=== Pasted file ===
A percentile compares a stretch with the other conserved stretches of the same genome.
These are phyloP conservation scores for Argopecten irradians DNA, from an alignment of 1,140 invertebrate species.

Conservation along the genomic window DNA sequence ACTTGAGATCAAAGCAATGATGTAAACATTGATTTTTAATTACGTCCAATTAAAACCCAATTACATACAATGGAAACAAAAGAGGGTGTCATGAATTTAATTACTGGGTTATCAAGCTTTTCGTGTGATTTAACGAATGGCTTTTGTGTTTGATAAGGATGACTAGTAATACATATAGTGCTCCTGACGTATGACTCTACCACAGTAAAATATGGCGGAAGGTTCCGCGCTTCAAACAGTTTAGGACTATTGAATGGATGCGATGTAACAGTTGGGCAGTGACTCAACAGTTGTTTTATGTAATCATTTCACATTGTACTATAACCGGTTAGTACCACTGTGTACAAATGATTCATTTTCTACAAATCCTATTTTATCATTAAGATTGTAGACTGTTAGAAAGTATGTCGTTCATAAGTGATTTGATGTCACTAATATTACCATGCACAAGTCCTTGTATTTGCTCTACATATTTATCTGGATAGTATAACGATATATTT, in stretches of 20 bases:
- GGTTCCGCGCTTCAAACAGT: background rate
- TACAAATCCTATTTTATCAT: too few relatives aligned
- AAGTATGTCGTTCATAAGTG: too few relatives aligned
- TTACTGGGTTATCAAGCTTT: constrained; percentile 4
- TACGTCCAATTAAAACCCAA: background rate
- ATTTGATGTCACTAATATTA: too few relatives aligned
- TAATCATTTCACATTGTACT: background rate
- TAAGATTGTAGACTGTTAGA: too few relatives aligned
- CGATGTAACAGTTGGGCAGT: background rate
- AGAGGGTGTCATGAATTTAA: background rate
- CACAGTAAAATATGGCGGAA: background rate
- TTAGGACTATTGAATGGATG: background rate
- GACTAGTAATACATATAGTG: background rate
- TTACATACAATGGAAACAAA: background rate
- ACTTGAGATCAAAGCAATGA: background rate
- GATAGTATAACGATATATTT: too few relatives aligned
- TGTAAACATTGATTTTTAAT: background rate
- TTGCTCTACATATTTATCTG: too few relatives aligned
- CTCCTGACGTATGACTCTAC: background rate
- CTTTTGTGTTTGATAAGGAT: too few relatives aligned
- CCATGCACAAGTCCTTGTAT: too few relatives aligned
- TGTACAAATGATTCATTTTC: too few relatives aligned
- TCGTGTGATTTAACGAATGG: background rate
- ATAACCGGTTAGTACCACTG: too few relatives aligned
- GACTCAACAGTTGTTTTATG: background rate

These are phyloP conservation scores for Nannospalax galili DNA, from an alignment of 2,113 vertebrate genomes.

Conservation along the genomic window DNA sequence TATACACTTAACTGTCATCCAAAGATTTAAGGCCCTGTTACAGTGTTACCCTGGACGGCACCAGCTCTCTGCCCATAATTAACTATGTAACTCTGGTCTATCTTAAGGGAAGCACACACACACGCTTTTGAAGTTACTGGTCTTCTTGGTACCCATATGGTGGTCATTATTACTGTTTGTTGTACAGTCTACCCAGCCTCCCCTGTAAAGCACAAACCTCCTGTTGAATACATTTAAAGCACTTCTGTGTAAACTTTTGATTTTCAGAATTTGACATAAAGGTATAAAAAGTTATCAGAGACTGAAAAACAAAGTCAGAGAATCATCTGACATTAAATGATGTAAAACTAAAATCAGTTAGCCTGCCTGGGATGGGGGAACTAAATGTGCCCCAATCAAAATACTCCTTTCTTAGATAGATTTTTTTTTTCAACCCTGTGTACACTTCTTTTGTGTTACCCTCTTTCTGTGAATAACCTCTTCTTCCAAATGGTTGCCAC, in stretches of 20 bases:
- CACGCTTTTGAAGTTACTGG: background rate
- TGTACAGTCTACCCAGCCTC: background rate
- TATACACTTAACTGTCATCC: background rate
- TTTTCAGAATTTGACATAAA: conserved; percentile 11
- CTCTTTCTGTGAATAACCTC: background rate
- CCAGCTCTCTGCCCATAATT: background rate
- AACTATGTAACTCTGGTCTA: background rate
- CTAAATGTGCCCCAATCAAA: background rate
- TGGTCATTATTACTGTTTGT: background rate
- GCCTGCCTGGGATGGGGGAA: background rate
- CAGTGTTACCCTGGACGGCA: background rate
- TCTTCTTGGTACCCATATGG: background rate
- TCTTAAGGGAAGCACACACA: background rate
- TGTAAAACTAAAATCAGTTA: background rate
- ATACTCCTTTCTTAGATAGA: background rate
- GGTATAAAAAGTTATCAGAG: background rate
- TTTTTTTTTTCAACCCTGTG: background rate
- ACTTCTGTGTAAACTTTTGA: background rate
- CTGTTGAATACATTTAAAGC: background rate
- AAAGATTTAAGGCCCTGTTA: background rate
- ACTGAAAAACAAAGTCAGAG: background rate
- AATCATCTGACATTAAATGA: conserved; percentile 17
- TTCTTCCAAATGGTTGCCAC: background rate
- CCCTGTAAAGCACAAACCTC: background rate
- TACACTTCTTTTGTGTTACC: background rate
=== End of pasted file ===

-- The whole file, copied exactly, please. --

A percentile compares a stretch with the other conserved stretches of the same genome.
These are phyloP conservation scores for Argopecten irradians DNA, from an alignment of 1,140 invertebrate species.

Conservation along the genomic window DNA sequence ACTTGAGATCAAAGCAATGATGTAAACATTGATTTTTAATTACGTCCAATTAAAACCCAATTACATACAATGGAAACAAAAGAGGGTGTCATGAATTTAATTACTGGGTTATCAAGCTTTTCGTGTGATTTAACGAATGGCTTTTGTGTTTGATAAGGATGACTAGTAATACATATAGTGCTCCTGACGTATGACTCTACCACAGTAAAATATGGCGGAAGGTTCCGCGCTTCAAACAGTTTAGGACTATTGAATGGATGCGATGTAACAGTTGGGCAGTGACTCAACAGTTGTTTTATGTAATCATTTCACATTGTACTATAACCGGTTAGTACCACTGTGTACAAATGATTCATTTTCTACAAATCCTATTTTATCATTAAGATTGTAGACTGTTAGAAAGTATGTCGTTCATAAGTGATTTGATGTCACTAATATTACCATGCACAAGTCCTTGTATTTGCTCTACATATTTATCTGGATAGTATAACGATATATTT, in stretches of 20 bases:
- GGTTCCGCGCTTCAAACAGT: background rate
- TACAAATCCTATTTTATCAT: too few relatives aligned
- AAGTATGTCGTTCATAAGTG: too few relatives aligned
- TTACTGGGTTATCAAGCTTT: constrained; percentile 4
- TACGTCCAATTAAAACCCAA: background rate
- ATTTGATGTCACTAATATTA: too few relatives aligned
- TAATCATTTCACATTGTACT: background rate
- TAAGATTGTAGACTGTTAGA: too few relatives aligned
- CGATGTAACAGTTGGGCAGT: background rate
- AGAGGGTGTCATGAATTTAA: background rate
- CACAGTAAAATATGGCGGAA: background rate
- TTAGGACTATTGAATGGATG: background rate
- GACTAGTAATACATATAGTG: background rate
- TTACATACAATGGAAACAAA: background rate
- ACTTGAGATCAAAGCAATGA: background rate
- GATAGTATAACGATATATTT: too few relatives aligned
- TGTAAACATTGATTTTTAAT: background rate
- TTGCTCTACATATTTATCTG: too few relatives aligned
- CTCCTGACGTATGACTCTAC: background rate
- CTTTTGTGTTTGATAAGGAT: too few relatives aligned
- CCATGCACAAGTCCTTGTAT: too few relatives aligned
- TGTACAAATGATTCATTTTC: too few relatives aligned
- TCGTGTGATTTAACGAATGG: background rate
- ATAACCGGTTAGTACCACTG: too few relatives aligned
- GACTCAACAGTTGTTTTATG: background rate

These are phyloP conservation scores for Nannospalax galili DNA, from an alignment of 2,113 vertebrate genomes.

Conservation along the genomic window DNA sequence TATACACTTAACTGTCATCCAAAGATTTAAGGCCCTGTTACAGTGTTACCCTGGACGGCACCAGCTCTCTGCCCATAATTAACTATGTAACTCTGGTCTATCTTAAGGGAAGCACACACACACGCTTTTGAAGTTACTGGTCTTCTTGGTACCCATATGGTGGTCATTATTACTGTTTGTTGTACAGTCTACCCAGCCTCCCCTGTAAAGCACAAACCTCCTGTTGAATACATTTAAAGCACTTCTGTGTAAACTTTTGATTTTCAGAATTTGACATAAAGGTATAAAAAGTTATCAGAGACTGAAAAACAAAGTCAGAGAATCATCTGACATTAAATGATGTAAAACTAAAATCAGTTAGCCTGCCTGGGATGGGGGAACTAAATGTGCCCCAATCAAAATACTCCTTTCTTAGATAGATTTTTTTTTTCAACCCTGTGTACACTTCTTTTGTGTTACCCTCTTTCTGTGAATAACCTCTTCTTCCAAATGGTTGCCAC, in stretches of 20 bases:
- CACGCTTTTGAAGTTACTGG: background rate
- TGTACAGTCTACCCAGCCTC: background rate
- TATACACTTAACTGTCATCC: background rate
- TTTTCAGAATTTGACATAAA: conserved; percentile 11
- CTCTTTCTGTGAATAACCTC: background rate
- CCAGCTCTCTGCCCATAATT: background rate
- AACTATGTAACTCTGGTCTA: background rate
- CTAAATGTGCCCCAATCAAA: background rate
- TGGTCATTATTACTGTTTGT: background rate
- GCCTGCCTGGGATGGGGGAA: background rate
- CAGTGTTACCCTGGACGGCA: background rate
- TCTTCTTGGTACCCATATGG: background rate
- TCTTAAGGGAAGCACACACA: background rate
- TGTAAAACTAAAATCAGTTA: background rate
- ATACTCCTTTCTTAGATAGA: background rate
- GGTATAAAAAGTTATCAGAG: background rate
- TTTTTTTTTTCAACCCTGTG: background rate
- ACTTCTGTGTAAACTTTTGA: background rate
- CTGTTGAATACATTTAAAGC: background rate
- AAAGATTTAAGGCCCTGTTA: background rate
- ACTGAAAAACAAAGTCAGAG: background rate
- AATCATCTGACATTAAATGA: conserved; percentile 17
- TTCTTCCAAATGGTTGCCAC: background rate
- CCCTGTAAAGCACAAACCTC: background rate
- TACACTTCTTTTGTGTTACC: background rate